In this post I would like to propose an informal model for distinguishing between startup stages. We often hear of one being startup, but how does some can say for sure if there is no definition? Also understanding of conditions for closing pre-startup stages is important to me as a growth company owner wannabe.
It always starts either with a great idea or with bunch of cool people and of course having high expectations. I stipulate that to close this stage you are to have at least two of the following:
- An idea or a market chosen;
- Bunch of people you could work with;
What is more I believe that you should have answered yourself several important questions. Such as:
- Why are we going to succeed?
- What are our strength and weaknesses?
- What threats should we mitigate and what opportunities to take?
It may be the time for raising money from FFF: friends, family and fools. Being lean and agile, you may start with no money. Nonetheless, each of the teammates or just you, if working alone, has to decide and commit to the minimum number of hours and money he will spend on the project.
As you already have something to work on or someone to work with, it is time for some more material results.
Personally, I would argue that this is the time to test your product/service and market assumptions:
- Do you do what people want?
- Will they pay for the services you are providing?
- Are there as many potential customers, as you expected to be?
Some recipes to answer these questions could be:
- build the prototype;
- come up with the business plan;
- make enough sales.
Besides, as the struggle to get funded is long and hard, you may start raising some money from Business Angels. This not only could help you get something to eat, but also help with verification of your assumptions and development of pitching skills.
On the seed investment stage, not only you can raise money from angels, but from VCs that do early stage/seeds as well. Participating in different “seed camps” can be a good opportunity to show your idea/product to potential investors. In Europe, the London Seed Camp is the best.
To my mind, first requirement to close this stage is to have the prototype build or the business plan verified (with users, experts or sales). Secondly, either impressive growth of usage indicators has to be achieved, or company has to secure sufficient money flow, or you’ve got an investment and can work on growth.
You must have confessed big guys into believing you and now finding ways to become really big is your daily job. All the received money is invested to make your services or product even better: team grows, experienced and cool guys join the company. I think no matter are you a first class web superstar or only a middle-size but prospective startup, you always test business model and monetization opportunities. However, as people say, if company really hits the roof with number of users, it doesn’t matter at all. Well, someday I will be able to tell you more.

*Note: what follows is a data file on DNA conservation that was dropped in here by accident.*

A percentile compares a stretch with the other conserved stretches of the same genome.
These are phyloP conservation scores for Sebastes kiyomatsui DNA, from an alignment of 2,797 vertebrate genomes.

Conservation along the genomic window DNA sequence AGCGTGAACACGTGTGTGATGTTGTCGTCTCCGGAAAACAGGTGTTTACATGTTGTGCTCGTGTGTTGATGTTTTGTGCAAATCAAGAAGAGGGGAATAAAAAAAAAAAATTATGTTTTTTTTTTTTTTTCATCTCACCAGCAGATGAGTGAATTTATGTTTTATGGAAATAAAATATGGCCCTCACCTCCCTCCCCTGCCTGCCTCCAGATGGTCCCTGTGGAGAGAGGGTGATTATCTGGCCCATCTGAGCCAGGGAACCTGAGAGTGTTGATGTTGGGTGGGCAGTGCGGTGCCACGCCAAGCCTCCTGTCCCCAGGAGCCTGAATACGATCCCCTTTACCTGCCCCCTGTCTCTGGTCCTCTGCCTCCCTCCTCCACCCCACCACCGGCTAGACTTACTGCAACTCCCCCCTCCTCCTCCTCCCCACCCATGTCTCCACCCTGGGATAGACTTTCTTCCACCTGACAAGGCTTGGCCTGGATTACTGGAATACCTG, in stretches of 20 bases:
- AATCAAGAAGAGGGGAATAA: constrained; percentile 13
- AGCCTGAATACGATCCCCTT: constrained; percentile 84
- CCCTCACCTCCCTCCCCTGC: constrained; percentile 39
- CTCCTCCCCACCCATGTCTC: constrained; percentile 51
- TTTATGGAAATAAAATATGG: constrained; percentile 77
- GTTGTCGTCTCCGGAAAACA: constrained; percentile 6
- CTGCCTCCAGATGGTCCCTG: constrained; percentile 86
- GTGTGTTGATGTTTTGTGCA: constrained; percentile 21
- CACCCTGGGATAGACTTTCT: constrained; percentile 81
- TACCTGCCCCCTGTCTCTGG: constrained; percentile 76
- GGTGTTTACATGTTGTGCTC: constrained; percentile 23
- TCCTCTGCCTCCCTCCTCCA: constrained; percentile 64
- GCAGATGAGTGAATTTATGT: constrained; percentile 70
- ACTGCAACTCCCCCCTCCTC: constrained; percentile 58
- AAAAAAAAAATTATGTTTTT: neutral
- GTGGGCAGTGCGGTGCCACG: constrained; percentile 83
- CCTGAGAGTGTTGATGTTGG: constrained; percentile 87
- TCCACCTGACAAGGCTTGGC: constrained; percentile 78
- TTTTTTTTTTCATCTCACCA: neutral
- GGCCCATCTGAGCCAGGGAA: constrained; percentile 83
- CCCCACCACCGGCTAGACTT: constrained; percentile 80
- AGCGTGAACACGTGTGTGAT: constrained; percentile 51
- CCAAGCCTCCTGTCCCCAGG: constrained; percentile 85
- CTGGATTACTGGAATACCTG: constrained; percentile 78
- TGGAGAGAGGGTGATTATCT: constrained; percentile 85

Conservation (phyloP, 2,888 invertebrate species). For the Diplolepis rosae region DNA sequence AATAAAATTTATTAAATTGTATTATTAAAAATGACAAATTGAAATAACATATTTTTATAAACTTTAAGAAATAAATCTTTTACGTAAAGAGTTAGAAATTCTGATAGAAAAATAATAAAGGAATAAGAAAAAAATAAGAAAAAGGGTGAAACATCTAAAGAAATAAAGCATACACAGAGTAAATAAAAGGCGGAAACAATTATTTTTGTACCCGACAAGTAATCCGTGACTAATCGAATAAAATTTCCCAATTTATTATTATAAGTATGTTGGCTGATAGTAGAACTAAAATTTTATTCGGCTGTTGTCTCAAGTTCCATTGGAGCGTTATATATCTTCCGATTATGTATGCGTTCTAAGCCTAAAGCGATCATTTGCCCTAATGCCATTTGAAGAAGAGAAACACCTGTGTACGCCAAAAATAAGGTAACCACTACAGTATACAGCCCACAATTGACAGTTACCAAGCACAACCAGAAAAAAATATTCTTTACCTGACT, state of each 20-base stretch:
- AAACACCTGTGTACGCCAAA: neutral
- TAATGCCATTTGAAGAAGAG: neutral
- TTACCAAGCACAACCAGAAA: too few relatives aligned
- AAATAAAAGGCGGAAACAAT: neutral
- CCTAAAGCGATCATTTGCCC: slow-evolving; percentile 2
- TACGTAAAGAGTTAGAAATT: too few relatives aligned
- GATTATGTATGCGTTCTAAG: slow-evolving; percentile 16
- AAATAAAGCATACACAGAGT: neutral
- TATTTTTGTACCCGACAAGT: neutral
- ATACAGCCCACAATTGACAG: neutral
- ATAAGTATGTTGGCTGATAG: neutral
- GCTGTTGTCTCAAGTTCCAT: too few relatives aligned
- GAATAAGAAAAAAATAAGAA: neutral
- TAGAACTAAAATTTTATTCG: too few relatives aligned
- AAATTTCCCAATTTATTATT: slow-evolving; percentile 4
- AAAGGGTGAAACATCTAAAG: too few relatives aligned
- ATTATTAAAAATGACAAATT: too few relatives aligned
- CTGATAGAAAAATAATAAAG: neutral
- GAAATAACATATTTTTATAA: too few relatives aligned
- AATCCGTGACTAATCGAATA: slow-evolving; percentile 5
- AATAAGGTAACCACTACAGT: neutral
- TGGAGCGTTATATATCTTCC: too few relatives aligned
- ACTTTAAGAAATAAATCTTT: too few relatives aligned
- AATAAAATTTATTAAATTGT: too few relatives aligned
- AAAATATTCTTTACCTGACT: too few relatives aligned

Distinctive characteristics of startup:
- rapid usage indicators growth;
- big growth investments;
Although colleagues argue that startup has to be an independent company, I think it isn’t as important. Moreover, a VC would always put his people in the board and Angels are keen on joining. You will want them to so that they could help developing business. Also colleagues say if your investor is a company, you gain some kind of undesirable dependence. Put it another way, when rising large external funding, expect no longer be the one who takes decisions alone and I believe it to be fair.
The other option is to bootstrap your company on internal cash flow. However it seems more like having a lifestyle company with lower growth expectations. As Saul Klein pointed out, some may choose this (like Boxed Ice and 37signals)way to learn doing business. Even though, according to Saul, they still seek for attracting experienced guys like Jeff Bezos.
It is typical for a startup to do multiple fundraising rounds. First investment is typically called “Series A”, then you could have “B”, “C” or even “D”. Uprounds (when company’s value increases from round to round, each new investment is greater than the previous) is a common thing, they indicate the company is growing and investors believe it will continue doing so. E.g. “Admob” had 4 rounds, totaling close to $60m, before it was sold to google for $750m. Downrounds are a nasty thing, company value actually decreases, each new investment is less than the previous, money is needed to survive, founders and previous investors experience great dilusion.
This is simple: growing its employee or revenue numbers by 20% and more a year for at least 2 years. May have raised millions from VC. Growth companies are also called gazelles.
This is my summary of our discussion with startups.lt organizers based on several sources, talking to people, Connect Estonia public information, GetJar’s CEO Ilja Laurs presentations and “common sense”. The main goal of this post was to sort out thing and invite you for a discussion.
Updated: 2010-02-05 with Ilja Laurs comments.